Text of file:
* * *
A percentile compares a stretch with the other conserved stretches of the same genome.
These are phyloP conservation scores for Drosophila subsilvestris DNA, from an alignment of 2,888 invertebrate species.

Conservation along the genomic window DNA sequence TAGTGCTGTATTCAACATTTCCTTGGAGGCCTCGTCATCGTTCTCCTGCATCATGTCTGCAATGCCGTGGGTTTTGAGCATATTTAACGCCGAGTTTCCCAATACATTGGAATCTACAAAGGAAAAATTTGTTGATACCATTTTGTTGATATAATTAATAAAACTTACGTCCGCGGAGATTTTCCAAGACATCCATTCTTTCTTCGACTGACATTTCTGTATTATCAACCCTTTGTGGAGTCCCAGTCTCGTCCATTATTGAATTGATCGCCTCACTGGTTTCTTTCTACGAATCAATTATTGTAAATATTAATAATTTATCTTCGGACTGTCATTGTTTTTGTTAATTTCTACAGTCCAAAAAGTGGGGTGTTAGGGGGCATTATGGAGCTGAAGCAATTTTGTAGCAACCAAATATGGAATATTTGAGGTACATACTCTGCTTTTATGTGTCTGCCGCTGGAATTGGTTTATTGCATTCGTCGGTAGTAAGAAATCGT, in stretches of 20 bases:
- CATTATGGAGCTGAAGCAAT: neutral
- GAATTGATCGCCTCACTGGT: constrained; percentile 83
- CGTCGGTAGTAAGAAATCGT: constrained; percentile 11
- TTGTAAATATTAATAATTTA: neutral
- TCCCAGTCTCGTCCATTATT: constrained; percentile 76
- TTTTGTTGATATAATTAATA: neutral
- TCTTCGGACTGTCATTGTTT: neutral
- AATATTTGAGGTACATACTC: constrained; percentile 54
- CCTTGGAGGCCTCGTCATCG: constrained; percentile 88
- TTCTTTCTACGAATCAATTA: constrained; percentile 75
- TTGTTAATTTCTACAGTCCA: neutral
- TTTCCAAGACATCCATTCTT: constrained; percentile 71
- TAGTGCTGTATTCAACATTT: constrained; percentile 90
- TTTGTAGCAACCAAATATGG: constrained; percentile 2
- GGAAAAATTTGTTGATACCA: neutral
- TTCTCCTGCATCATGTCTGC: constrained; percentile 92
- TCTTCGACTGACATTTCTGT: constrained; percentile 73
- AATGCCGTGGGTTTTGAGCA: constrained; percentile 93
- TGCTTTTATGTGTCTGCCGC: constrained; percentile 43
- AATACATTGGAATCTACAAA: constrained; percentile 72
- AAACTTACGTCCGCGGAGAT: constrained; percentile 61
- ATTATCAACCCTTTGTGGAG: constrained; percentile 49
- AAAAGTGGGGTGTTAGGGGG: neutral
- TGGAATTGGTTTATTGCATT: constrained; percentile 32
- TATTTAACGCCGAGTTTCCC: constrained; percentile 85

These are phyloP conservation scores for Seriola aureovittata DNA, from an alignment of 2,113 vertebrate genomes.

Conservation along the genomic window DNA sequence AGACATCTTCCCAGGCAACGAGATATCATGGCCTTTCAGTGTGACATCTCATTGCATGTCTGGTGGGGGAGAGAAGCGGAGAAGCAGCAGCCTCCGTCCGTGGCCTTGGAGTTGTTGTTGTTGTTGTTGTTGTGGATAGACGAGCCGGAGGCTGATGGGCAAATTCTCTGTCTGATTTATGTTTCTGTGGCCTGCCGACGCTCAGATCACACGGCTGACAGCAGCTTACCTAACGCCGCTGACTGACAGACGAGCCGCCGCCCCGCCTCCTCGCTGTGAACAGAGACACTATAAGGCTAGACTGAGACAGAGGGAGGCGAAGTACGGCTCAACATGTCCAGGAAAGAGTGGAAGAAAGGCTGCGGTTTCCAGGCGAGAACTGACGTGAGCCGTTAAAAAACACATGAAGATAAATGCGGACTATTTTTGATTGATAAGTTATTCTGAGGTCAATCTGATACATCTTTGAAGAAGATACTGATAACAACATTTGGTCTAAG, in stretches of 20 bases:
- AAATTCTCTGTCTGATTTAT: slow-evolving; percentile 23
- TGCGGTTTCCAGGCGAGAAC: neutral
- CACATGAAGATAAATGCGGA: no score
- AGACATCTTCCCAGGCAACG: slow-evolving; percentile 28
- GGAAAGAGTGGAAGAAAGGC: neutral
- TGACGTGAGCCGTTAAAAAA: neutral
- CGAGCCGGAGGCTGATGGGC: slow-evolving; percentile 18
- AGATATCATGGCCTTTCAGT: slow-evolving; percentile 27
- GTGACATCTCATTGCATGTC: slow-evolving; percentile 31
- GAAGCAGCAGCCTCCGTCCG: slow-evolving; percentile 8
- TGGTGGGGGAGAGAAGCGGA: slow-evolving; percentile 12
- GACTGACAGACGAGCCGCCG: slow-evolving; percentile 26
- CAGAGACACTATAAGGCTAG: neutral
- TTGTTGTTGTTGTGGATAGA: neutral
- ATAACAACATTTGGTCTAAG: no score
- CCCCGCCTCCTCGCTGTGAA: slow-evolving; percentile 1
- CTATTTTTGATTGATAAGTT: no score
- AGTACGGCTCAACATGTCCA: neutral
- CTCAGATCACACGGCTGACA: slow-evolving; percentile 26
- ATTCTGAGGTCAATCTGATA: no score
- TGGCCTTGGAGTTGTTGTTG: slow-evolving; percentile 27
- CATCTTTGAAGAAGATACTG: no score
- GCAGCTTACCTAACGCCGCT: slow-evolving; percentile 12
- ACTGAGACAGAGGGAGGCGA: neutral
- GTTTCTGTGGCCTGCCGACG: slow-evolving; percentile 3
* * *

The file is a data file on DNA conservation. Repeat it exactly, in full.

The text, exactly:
A percentile compares a stretch with the other conserved stretches of the same genome.
These are phyloP conservation scores for Drosophila subsilvestris DNA, from an alignment of 2,888 invertebrate species.

Conservation along the genomic window DNA sequence TAGTGCTGTATTCAACATTTCCTTGGAGGCCTCGTCATCGTTCTCCTGCATCATGTCTGCAATGCCGTGGGTTTTGAGCATATTTAACGCCGAGTTTCCCAATACATTGGAATCTACAAAGGAAAAATTTGTTGATACCATTTTGTTGATATAATTAATAAAACTTACGTCCGCGGAGATTTTCCAAGACATCCATTCTTTCTTCGACTGACATTTCTGTATTATCAACCCTTTGTGGAGTCCCAGTCTCGTCCATTATTGAATTGATCGCCTCACTGGTTTCTTTCTACGAATCAATTATTGTAAATATTAATAATTTATCTTCGGACTGTCATTGTTTTTGTTAATTTCTACAGTCCAAAAAGTGGGGTGTTAGGGGGCATTATGGAGCTGAAGCAATTTTGTAGCAACCAAATATGGAATATTTGAGGTACATACTCTGCTTTTATGTGTCTGCCGCTGGAATTGGTTTATTGCATTCGTCGGTAGTAAGAAATCGT, in stretches of 20 bases:
- CATTATGGAGCTGAAGCAAT: neutral
- GAATTGATCGCCTCACTGGT: constrained; percentile 83
- CGTCGGTAGTAAGAAATCGT: constrained; percentile 11
- TTGTAAATATTAATAATTTA: neutral
- TCCCAGTCTCGTCCATTATT: constrained; percentile 76
- TTTTGTTGATATAATTAATA: neutral
- TCTTCGGACTGTCATTGTTT: neutral
- AATATTTGAGGTACATACTC: constrained; percentile 54
- CCTTGGAGGCCTCGTCATCG: constrained; percentile 88
- TTCTTTCTACGAATCAATTA: constrained; percentile 75
- TTGTTAATTTCTACAGTCCA: neutral
- TTTCCAAGACATCCATTCTT: constrained; percentile 71
- TAGTGCTGTATTCAACATTT: constrained; percentile 90
- TTTGTAGCAACCAAATATGG: constrained; percentile 2
- GGAAAAATTTGTTGATACCA: neutral
- TTCTCCTGCATCATGTCTGC: constrained; percentile 92
- TCTTCGACTGACATTTCTGT: constrained; percentile 73
- AATGCCGTGGGTTTTGAGCA: constrained; percentile 93
- TGCTTTTATGTGTCTGCCGC: constrained; percentile 43
- AATACATTGGAATCTACAAA: constrained; percentile 72
- AAACTTACGTCCGCGGAGAT: constrained; percentile 61
- ATTATCAACCCTTTGTGGAG: constrained; percentile 49
- AAAAGTGGGGTGTTAGGGGG: neutral
- TGGAATTGGTTTATTGCATT: constrained; percentile 32
- TATTTAACGCCGAGTTTCCC: constrained; percentile 85

These are phyloP conservation scores for Seriola aureovittata DNA, from an alignment of 2,113 vertebrate genomes.

Conservation along the genomic window DNA sequence AGACATCTTCCCAGGCAACGAGATATCATGGCCTTTCAGTGTGACATCTCATTGCATGTCTGGTGGGGGAGAGAAGCGGAGAAGCAGCAGCCTCCGTCCGTGGCCTTGGAGTTGTTGTTGTTGTTGTTGTTGTGGATAGACGAGCCGGAGGCTGATGGGCAAATTCTCTGTCTGATTTATGTTTCTGTGGCCTGCCGACGCTCAGATCACACGGCTGACAGCAGCTTACCTAACGCCGCTGACTGACAGACGAGCCGCCGCCCCGCCTCCTCGCTGTGAACAGAGACACTATAAGGCTAGACTGAGACAGAGGGAGGCGAAGTACGGCTCAACATGTCCAGGAAAGAGTGGAAGAAAGGCTGCGGTTTCCAGGCGAGAACTGACGTGAGCCGTTAAAAAACACATGAAGATAAATGCGGACTATTTTTGATTGATAAGTTATTCTGAGGTCAATCTGATACATCTTTGAAGAAGATACTGATAACAACATTTGGTCTAAG, in stretches of 20 bases:
- AAATTCTCTGTCTGATTTAT: slow-evolving; percentile 23
- TGCGGTTTCCAGGCGAGAAC: neutral
- CACATGAAGATAAATGCGGA: no score
- AGACATCTTCCCAGGCAACG: slow-evolving; percentile 28
- GGAAAGAGTGGAAGAAAGGC: neutral
- TGACGTGAGCCGTTAAAAAA: neutral
- CGAGCCGGAGGCTGATGGGC: slow-evolving; percentile 18
- AGATATCATGGCCTTTCAGT: slow-evolving; percentile 27
- GTGACATCTCATTGCATGTC: slow-evolving; percentile 31
- GAAGCAGCAGCCTCCGTCCG: slow-evolving; percentile 8
- TGGTGGGGGAGAGAAGCGGA: slow-evolving; percentile 12
- GACTGACAGACGAGCCGCCG: slow-evolving; percentile 26
- CAGAGACACTATAAGGCTAG: neutral
- TTGTTGTTGTTGTGGATAGA: neutral
- ATAACAACATTTGGTCTAAG: no score
- CCCCGCCTCCTCGCTGTGAA: slow-evolving; percentile 1
- CTATTTTTGATTGATAAGTT: no score
- AGTACGGCTCAACATGTCCA: neutral
- CTCAGATCACACGGCTGACA: slow-evolving; percentile 26
- ATTCTGAGGTCAATCTGATA: no score
- TGGCCTTGGAGTTGTTGTTG: slow-evolving; percentile 27
- CATCTTTGAAGAAGATACTG: no score
- GCAGCTTACCTAACGCCGCT: slow-evolving; percentile 12
- ACTGAGACAGAGGGAGGCGA: neutral
- GTTTCTGTGGCCTGCCGACG: slow-evolving; percentile 3